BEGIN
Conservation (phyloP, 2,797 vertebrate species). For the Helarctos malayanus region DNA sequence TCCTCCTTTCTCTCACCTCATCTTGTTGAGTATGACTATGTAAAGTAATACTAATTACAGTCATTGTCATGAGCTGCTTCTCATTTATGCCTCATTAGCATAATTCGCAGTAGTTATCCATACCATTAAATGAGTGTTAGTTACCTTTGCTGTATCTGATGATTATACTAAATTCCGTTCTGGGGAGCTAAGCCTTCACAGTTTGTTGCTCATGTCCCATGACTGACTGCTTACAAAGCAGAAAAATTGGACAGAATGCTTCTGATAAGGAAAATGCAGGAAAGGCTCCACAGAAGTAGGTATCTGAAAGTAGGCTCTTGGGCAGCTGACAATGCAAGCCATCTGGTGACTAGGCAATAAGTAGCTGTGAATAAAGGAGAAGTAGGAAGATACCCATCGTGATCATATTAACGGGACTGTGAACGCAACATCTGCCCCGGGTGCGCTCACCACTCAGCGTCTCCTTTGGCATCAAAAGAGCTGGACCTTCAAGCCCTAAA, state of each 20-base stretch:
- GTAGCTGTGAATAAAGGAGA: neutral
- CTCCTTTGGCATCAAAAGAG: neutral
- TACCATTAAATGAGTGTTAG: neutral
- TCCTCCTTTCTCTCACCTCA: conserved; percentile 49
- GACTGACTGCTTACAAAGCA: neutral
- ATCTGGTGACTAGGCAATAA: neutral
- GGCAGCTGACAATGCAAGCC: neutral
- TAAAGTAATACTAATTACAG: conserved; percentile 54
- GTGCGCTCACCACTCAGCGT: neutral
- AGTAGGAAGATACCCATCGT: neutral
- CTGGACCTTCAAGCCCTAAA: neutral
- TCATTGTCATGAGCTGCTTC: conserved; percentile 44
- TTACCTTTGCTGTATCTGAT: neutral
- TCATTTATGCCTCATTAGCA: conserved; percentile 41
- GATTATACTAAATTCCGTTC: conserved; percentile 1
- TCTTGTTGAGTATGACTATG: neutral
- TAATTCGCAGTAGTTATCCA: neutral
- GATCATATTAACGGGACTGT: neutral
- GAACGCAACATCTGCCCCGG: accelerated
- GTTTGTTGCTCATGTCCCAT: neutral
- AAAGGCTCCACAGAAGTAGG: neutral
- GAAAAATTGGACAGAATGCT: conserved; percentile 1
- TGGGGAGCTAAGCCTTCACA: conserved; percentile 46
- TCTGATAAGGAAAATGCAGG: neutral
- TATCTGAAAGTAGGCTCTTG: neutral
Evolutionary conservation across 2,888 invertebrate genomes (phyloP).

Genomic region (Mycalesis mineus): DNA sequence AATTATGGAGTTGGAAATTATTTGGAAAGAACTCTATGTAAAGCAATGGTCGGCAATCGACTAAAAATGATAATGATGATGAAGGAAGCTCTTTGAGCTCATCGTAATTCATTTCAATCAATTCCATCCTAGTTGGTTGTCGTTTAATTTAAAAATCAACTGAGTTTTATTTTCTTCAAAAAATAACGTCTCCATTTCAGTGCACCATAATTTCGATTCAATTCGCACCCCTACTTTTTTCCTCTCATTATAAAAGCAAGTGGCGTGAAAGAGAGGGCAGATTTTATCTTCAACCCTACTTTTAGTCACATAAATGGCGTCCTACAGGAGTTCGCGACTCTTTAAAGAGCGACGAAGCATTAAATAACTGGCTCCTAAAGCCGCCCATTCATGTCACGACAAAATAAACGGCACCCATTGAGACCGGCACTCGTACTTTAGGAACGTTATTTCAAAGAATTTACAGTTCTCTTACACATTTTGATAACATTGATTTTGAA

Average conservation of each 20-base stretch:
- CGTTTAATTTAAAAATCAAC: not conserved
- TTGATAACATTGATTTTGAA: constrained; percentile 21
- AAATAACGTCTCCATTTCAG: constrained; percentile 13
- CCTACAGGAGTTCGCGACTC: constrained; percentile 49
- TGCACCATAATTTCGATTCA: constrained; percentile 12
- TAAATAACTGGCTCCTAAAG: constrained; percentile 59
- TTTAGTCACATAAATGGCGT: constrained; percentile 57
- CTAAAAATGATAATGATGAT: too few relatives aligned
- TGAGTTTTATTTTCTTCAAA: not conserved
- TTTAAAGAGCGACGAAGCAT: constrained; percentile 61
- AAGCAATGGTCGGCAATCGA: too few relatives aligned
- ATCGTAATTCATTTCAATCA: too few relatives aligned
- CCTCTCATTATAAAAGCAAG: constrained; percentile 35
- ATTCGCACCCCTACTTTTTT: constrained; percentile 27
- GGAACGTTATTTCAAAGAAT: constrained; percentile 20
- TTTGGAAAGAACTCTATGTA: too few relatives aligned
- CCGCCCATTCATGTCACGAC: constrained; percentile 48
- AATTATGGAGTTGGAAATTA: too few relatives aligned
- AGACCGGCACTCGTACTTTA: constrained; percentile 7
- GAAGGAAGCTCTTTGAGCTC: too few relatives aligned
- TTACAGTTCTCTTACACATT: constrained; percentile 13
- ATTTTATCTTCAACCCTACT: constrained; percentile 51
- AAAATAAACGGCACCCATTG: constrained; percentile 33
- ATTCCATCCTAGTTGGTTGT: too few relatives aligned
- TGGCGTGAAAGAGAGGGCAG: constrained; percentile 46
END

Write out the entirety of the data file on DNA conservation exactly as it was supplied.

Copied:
Conservation (phyloP, 2,797 vertebrate species). For the Helarctos malayanus region DNA sequence TCCTCCTTTCTCTCACCTCATCTTGTTGAGTATGACTATGTAAAGTAATACTAATTACAGTCATTGTCATGAGCTGCTTCTCATTTATGCCTCATTAGCATAATTCGCAGTAGTTATCCATACCATTAAATGAGTGTTAGTTACCTTTGCTGTATCTGATGATTATACTAAATTCCGTTCTGGGGAGCTAAGCCTTCACAGTTTGTTGCTCATGTCCCATGACTGACTGCTTACAAAGCAGAAAAATTGGACAGAATGCTTCTGATAAGGAAAATGCAGGAAAGGCTCCACAGAAGTAGGTATCTGAAAGTAGGCTCTTGGGCAGCTGACAATGCAAGCCATCTGGTGACTAGGCAATAAGTAGCTGTGAATAAAGGAGAAGTAGGAAGATACCCATCGTGATCATATTAACGGGACTGTGAACGCAACATCTGCCCCGGGTGCGCTCACCACTCAGCGTCTCCTTTGGCATCAAAAGAGCTGGACCTTCAAGCCCTAAA, state of each 20-base stretch:
- GTAGCTGTGAATAAAGGAGA: neutral
- CTCCTTTGGCATCAAAAGAG: neutral
- TACCATTAAATGAGTGTTAG: neutral
- TCCTCCTTTCTCTCACCTCA: conserved; percentile 49
- GACTGACTGCTTACAAAGCA: neutral
- ATCTGGTGACTAGGCAATAA: neutral
- GGCAGCTGACAATGCAAGCC: neutral
- TAAAGTAATACTAATTACAG: conserved; percentile 54
- GTGCGCTCACCACTCAGCGT: neutral
- AGTAGGAAGATACCCATCGT: neutral
- CTGGACCTTCAAGCCCTAAA: neutral
- TCATTGTCATGAGCTGCTTC: conserved; percentile 44
- TTACCTTTGCTGTATCTGAT: neutral
- TCATTTATGCCTCATTAGCA: conserved; percentile 41
- GATTATACTAAATTCCGTTC: conserved; percentile 1
- TCTTGTTGAGTATGACTATG: neutral
- TAATTCGCAGTAGTTATCCA: neutral
- GATCATATTAACGGGACTGT: neutral
- GAACGCAACATCTGCCCCGG: accelerated
- GTTTGTTGCTCATGTCCCAT: neutral
- AAAGGCTCCACAGAAGTAGG: neutral
- GAAAAATTGGACAGAATGCT: conserved; percentile 1
- TGGGGAGCTAAGCCTTCACA: conserved; percentile 46
- TCTGATAAGGAAAATGCAGG: neutral
- TATCTGAAAGTAGGCTCTTG: neutral
Evolutionary conservation across 2,888 invertebrate genomes (phyloP).

Genomic region (Mycalesis mineus): DNA sequence AATTATGGAGTTGGAAATTATTTGGAAAGAACTCTATGTAAAGCAATGGTCGGCAATCGACTAAAAATGATAATGATGATGAAGGAAGCTCTTTGAGCTCATCGTAATTCATTTCAATCAATTCCATCCTAGTTGGTTGTCGTTTAATTTAAAAATCAACTGAGTTTTATTTTCTTCAAAAAATAACGTCTCCATTTCAGTGCACCATAATTTCGATTCAATTCGCACCCCTACTTTTTTCCTCTCATTATAAAAGCAAGTGGCGTGAAAGAGAGGGCAGATTTTATCTTCAACCCTACTTTTAGTCACATAAATGGCGTCCTACAGGAGTTCGCGACTCTTTAAAGAGCGACGAAGCATTAAATAACTGGCTCCTAAAGCCGCCCATTCATGTCACGACAAAATAAACGGCACCCATTGAGACCGGCACTCGTACTTTAGGAACGTTATTTCAAAGAATTTACAGTTCTCTTACACATTTTGATAACATTGATTTTGAA

Average conservation of each 20-base stretch:
- CGTTTAATTTAAAAATCAAC: not conserved
- TTGATAACATTGATTTTGAA: constrained; percentile 21
- AAATAACGTCTCCATTTCAG: constrained; percentile 13
- CCTACAGGAGTTCGCGACTC: constrained; percentile 49
- TGCACCATAATTTCGATTCA: constrained; percentile 12
- TAAATAACTGGCTCCTAAAG: constrained; percentile 59
- TTTAGTCACATAAATGGCGT: constrained; percentile 57
- CTAAAAATGATAATGATGAT: too few relatives aligned
- TGAGTTTTATTTTCTTCAAA: not conserved
- TTTAAAGAGCGACGAAGCAT: constrained; percentile 61
- AAGCAATGGTCGGCAATCGA: too few relatives aligned
- ATCGTAATTCATTTCAATCA: too few relatives aligned
- CCTCTCATTATAAAAGCAAG: constrained; percentile 35
- ATTCGCACCCCTACTTTTTT: constrained; percentile 27
- GGAACGTTATTTCAAAGAAT: constrained; percentile 20
- TTTGGAAAGAACTCTATGTA: too few relatives aligned
- CCGCCCATTCATGTCACGAC: constrained; percentile 48
- AATTATGGAGTTGGAAATTA: too few relatives aligned
- AGACCGGCACTCGTACTTTA: constrained; percentile 7
- GAAGGAAGCTCTTTGAGCTC: too few relatives aligned
- TTACAGTTCTCTTACACATT: constrained; percentile 13
- ATTTTATCTTCAACCCTACT: constrained; percentile 51
- AAAATAAACGGCACCCATTG: constrained; percentile 33
- ATTCCATCCTAGTTGGTTGT: too few relatives aligned
- TGGCGTGAAAGAGAGGGCAG: constrained; percentile 46